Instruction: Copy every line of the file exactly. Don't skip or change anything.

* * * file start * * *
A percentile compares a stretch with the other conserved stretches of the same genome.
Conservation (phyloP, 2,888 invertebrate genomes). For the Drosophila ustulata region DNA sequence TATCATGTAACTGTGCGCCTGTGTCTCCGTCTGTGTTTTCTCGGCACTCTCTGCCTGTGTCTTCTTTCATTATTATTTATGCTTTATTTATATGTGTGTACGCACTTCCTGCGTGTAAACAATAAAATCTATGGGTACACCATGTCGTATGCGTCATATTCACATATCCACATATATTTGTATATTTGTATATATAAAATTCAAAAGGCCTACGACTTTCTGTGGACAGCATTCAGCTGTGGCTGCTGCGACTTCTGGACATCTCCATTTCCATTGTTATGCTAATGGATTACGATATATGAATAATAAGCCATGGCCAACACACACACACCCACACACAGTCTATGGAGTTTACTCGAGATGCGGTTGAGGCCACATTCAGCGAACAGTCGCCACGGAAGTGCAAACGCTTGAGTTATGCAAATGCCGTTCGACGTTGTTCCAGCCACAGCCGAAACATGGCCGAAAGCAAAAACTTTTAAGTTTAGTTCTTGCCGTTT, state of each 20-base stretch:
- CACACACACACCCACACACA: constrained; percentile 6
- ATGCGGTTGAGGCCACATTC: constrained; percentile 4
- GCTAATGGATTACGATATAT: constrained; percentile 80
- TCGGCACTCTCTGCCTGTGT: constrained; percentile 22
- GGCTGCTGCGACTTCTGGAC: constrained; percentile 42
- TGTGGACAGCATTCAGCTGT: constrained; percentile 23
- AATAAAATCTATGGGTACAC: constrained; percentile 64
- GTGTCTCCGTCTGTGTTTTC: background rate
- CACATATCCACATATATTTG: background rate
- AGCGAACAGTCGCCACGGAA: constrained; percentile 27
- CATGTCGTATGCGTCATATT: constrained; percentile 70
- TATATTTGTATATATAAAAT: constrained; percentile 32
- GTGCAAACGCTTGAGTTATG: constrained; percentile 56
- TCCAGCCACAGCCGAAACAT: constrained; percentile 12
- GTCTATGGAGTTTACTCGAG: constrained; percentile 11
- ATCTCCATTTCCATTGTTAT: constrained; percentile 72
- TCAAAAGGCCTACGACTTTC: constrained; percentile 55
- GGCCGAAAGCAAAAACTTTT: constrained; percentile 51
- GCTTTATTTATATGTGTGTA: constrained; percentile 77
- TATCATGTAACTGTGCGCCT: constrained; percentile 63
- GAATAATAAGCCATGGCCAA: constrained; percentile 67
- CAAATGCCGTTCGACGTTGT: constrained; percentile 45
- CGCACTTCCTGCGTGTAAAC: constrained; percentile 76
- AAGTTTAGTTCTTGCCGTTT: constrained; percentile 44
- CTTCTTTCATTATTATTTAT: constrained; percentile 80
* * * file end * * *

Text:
A percentile compares a stretch with the other conserved stretches of the same genome.
Conservation (phyloP, 2,888 invertebrate genomes). For the Drosophila ustulata region DNA sequence TATCATGTAACTGTGCGCCTGTGTCTCCGTCTGTGTTTTCTCGGCACTCTCTGCCTGTGTCTTCTTTCATTATTATTTATGCTTTATTTATATGTGTGTACGCACTTCCTGCGTGTAAACAATAAAATCTATGGGTACACCATGTCGTATGCGTCATATTCACATATCCACATATATTTGTATATTTGTATATATAAAATTCAAAAGGCCTACGACTTTCTGTGGACAGCATTCAGCTGTGGCTGCTGCGACTTCTGGACATCTCCATTTCCATTGTTATGCTAATGGATTACGATATATGAATAATAAGCCATGGCCAACACACACACACCCACACACAGTCTATGGAGTTTACTCGAGATGCGGTTGAGGCCACATTCAGCGAACAGTCGCCACGGAAGTGCAAACGCTTGAGTTATGCAAATGCCGTTCGACGTTGTTCCAGCCACAGCCGAAACATGGCCGAAAGCAAAAACTTTTAAGTTTAGTTCTTGCCGTTT, state of each 20-base stretch:
- CACACACACACCCACACACA: constrained; percentile 6
- ATGCGGTTGAGGCCACATTC: constrained; percentile 4
- GCTAATGGATTACGATATAT: constrained; percentile 80
- TCGGCACTCTCTGCCTGTGT: constrained; percentile 22
- GGCTGCTGCGACTTCTGGAC: constrained; percentile 42
- TGTGGACAGCATTCAGCTGT: constrained; percentile 23
- AATAAAATCTATGGGTACAC: constrained; percentile 64
- GTGTCTCCGTCTGTGTTTTC: background rate
- CACATATCCACATATATTTG: background rate
- AGCGAACAGTCGCCACGGAA: constrained; percentile 27
- CATGTCGTATGCGTCATATT: constrained; percentile 70
- TATATTTGTATATATAAAAT: constrained; percentile 32
- GTGCAAACGCTTGAGTTATG: constrained; percentile 56
- TCCAGCCACAGCCGAAACAT: constrained; percentile 12
- GTCTATGGAGTTTACTCGAG: constrained; percentile 11
- ATCTCCATTTCCATTGTTAT: constrained; percentile 72
- TCAAAAGGCCTACGACTTTC: constrained; percentile 55
- GGCCGAAAGCAAAAACTTTT: constrained; percentile 51
- GCTTTATTTATATGTGTGTA: constrained; percentile 77
- TATCATGTAACTGTGCGCCT: constrained; percentile 63
- GAATAATAAGCCATGGCCAA: constrained; percentile 67
- CAAATGCCGTTCGACGTTGT: constrained; percentile 45
- CGCACTTCCTGCGTGTAAAC: constrained; percentile 76
- AAGTTTAGTTCTTGCCGTTT: constrained; percentile 44
- CTTCTTTCATTATTATTTAT: constrained; percentile 80